Children & Families Deserve Access to High Quality Legal Representation

Oklahoma City – For the first part of each year, the main focus for the Oklahoma Institute for Child Advocacy (OICA) is to track legislation at our State Capitol. We also work to raise awareness about those significant ideas working their way through the system.

We often partner with champions working on specific ideas. I am proud to count retired Judge Doris Fransein from Tulsa as one of those heroes. The following are thoughts that she shares about a potential new law under consideration by the Oklahoma Legislature.

“Every child in every family in every community deserves the chance to thrive. Oftentimes, the best way to help a child is to make sure children and their families are supported and have access to high-quality legal representation in court-involved child welfare cases. Yet access to high-quality legal representation continues to vary dramatically across Oklahoma.

National research shows that high-quality legal representation can help keep families together by preventing unnecessary removal and increasing reunification of families if they are separated. It increases the rate of children being safely returned to their parents and their extended families. It decreases trauma resulting from family separation. It provides our juvenile judges with critical information so they can make the best possible decision for families. It saves the state money by reducing the costs of foster care by DHS.

Fueled by the recommendations of the Oklahoma Supreme Court’s Oversight Committee for Uniform Representation of Children & Parents in Cases Involving Abuse and Neglect, Rep. Mark Lawson, R-Sapulpa, and Sen. Paul Rosino, R-Moore, have introduced House Bill 1017 and Senate Bill 907. These bills would create the Family Representation and Advocacy Act and create a centralized office to remove the barriers for children and parents to high-quality legal representation that currently exists, such as inadequate compensation for attorneys, lack of reasonable caseloads in the metro counties, and inconsistency of practice by providing interdisciplinary support, centralized training and oversight, as well as access to legal expertise and technical assistance.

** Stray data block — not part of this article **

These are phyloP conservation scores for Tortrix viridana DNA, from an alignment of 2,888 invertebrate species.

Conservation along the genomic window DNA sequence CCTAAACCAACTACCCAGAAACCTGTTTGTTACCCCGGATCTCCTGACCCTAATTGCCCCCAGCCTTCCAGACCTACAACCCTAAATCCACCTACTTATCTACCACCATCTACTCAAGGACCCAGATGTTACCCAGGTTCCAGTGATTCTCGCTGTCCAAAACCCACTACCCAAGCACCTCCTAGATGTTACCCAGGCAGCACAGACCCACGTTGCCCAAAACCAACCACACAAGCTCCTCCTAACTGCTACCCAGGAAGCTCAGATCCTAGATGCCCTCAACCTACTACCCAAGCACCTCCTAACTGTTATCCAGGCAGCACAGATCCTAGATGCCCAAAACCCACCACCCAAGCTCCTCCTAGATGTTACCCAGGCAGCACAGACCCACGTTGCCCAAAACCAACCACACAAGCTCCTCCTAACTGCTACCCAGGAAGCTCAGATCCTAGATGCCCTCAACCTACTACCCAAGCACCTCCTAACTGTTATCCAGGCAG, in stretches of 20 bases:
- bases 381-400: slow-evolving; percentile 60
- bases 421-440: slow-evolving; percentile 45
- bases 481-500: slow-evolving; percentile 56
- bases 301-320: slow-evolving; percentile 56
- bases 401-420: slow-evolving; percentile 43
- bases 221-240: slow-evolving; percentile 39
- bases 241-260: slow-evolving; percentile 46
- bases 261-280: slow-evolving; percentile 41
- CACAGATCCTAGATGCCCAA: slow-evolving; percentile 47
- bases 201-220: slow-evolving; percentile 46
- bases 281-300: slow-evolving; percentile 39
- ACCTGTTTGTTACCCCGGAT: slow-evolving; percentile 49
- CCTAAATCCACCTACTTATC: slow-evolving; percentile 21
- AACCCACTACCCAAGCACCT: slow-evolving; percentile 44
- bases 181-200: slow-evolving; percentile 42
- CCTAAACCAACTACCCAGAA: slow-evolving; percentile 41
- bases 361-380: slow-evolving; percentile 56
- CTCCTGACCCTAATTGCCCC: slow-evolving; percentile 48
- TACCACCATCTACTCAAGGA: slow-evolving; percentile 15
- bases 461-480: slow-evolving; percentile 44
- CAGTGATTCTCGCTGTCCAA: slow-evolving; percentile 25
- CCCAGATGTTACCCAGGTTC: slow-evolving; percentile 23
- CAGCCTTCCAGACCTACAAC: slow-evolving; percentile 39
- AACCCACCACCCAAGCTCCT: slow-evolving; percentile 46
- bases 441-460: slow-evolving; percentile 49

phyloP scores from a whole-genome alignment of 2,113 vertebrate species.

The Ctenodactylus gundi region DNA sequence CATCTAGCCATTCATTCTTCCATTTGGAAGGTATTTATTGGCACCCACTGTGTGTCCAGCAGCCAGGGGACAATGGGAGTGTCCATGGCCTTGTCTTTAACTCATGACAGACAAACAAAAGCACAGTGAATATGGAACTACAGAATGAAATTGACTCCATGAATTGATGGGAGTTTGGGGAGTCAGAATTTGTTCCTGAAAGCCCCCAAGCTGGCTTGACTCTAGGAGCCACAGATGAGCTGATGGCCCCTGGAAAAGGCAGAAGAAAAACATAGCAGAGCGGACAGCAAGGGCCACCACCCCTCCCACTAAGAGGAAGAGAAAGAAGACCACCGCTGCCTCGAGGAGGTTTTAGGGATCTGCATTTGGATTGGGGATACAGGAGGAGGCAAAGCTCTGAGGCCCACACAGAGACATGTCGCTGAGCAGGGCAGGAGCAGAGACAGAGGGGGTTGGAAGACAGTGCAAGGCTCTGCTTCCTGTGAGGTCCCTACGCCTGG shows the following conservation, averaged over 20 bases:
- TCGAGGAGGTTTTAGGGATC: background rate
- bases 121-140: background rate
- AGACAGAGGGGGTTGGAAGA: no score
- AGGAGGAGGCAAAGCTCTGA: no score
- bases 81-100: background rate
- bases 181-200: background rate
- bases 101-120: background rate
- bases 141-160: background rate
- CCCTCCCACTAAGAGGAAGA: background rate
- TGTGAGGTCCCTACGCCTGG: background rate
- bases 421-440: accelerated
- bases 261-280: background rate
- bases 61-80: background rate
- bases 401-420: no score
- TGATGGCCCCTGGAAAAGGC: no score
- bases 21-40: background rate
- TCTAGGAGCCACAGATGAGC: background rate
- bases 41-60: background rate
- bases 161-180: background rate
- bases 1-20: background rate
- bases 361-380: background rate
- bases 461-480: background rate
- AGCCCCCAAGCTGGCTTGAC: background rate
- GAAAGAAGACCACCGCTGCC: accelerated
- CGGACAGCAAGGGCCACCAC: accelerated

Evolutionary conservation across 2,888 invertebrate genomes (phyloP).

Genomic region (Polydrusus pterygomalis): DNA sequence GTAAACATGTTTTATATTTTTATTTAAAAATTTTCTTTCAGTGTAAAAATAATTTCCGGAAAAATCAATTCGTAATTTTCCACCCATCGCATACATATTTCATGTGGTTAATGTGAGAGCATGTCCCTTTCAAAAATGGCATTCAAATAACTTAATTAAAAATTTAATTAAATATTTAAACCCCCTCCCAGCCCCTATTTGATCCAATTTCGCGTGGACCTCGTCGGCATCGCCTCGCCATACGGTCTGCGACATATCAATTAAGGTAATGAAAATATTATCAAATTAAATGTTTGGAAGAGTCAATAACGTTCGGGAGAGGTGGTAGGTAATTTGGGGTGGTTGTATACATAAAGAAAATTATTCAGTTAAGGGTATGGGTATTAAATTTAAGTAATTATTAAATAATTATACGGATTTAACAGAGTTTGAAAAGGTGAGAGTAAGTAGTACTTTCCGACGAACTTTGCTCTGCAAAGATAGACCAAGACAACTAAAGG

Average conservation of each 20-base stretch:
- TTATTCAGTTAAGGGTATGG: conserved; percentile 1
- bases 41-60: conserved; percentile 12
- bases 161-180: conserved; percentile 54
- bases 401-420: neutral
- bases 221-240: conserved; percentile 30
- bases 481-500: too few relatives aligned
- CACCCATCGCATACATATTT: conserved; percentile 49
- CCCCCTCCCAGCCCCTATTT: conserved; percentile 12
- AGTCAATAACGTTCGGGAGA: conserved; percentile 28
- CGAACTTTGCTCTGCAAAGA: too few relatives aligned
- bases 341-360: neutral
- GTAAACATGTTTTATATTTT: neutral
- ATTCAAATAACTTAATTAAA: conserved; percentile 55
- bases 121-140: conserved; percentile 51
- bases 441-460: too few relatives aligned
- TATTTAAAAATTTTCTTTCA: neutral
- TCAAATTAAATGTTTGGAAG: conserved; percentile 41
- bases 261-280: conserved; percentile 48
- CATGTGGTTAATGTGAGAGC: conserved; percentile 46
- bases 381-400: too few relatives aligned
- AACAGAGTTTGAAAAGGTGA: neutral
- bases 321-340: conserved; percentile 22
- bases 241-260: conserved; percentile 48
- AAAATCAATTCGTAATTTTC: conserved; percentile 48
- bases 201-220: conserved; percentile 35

“Attorneys contracting with the centralized office would provide legal representation for children and indigent parents and be required to protect and advance their client’s interests in court and help their clients understand and feel empowered to participate in the legal process. Attorneys will be expected to prepare for all court hearings by communicating with clients regularly as well as working with collateral contacts, such as foster parents, teachers, and service providers. Caseloads will be capped at 80 clients to provide sufficient time for advocacy. Attorneys can elect to represent parents, children, or both ,as well as, providing representation in multiple counties.

To assist the attorneys and their clients, the centralized office will contract with social workers and peer mentors to provide access to interdisciplinary support that has been proven to enhance client trust and engagement. Interdisciplinary legal teams promote tailored and specific case plans and services, and address collateral issues that may affect the case such as housing, health care, disabilities, education needs, and community support. Peer mentors are role models who provide guidance and encouragement based on a combination of training and personal first-hand experience in foster care and/or with the court and child welfare agency. Empowering and coaching clients through the process with DHS, the courts, and other system representatives is an important aspect of this work.”

I am grateful to Judge Fransein for her support for the Family Representation and Advocacy Act. Sufficient legislative appropriations will reduce the delays in achieving permanency and helps children and families reach better, long-term outcomes. OICA enthusiastically encourages your support for these bills.

Note: The Oklahoma Institute for Child Advocacy is celebrating its 40th Anniversary in 2023. The organization was established in 1983 “by a group of citizens seeking to create a strong advocacy network that would provide a voice for the needs of children and youth in Oklahoma, particularly those in the state’s care and those growing up amid poverty, violence, abuse and neglect, disparities, or other situations that put their lives and future at risk.” The Group’s Mission Statement: “Creating awareness, taking action and changing policy to improve the health, safety, and well-being of Oklahoma’s children.”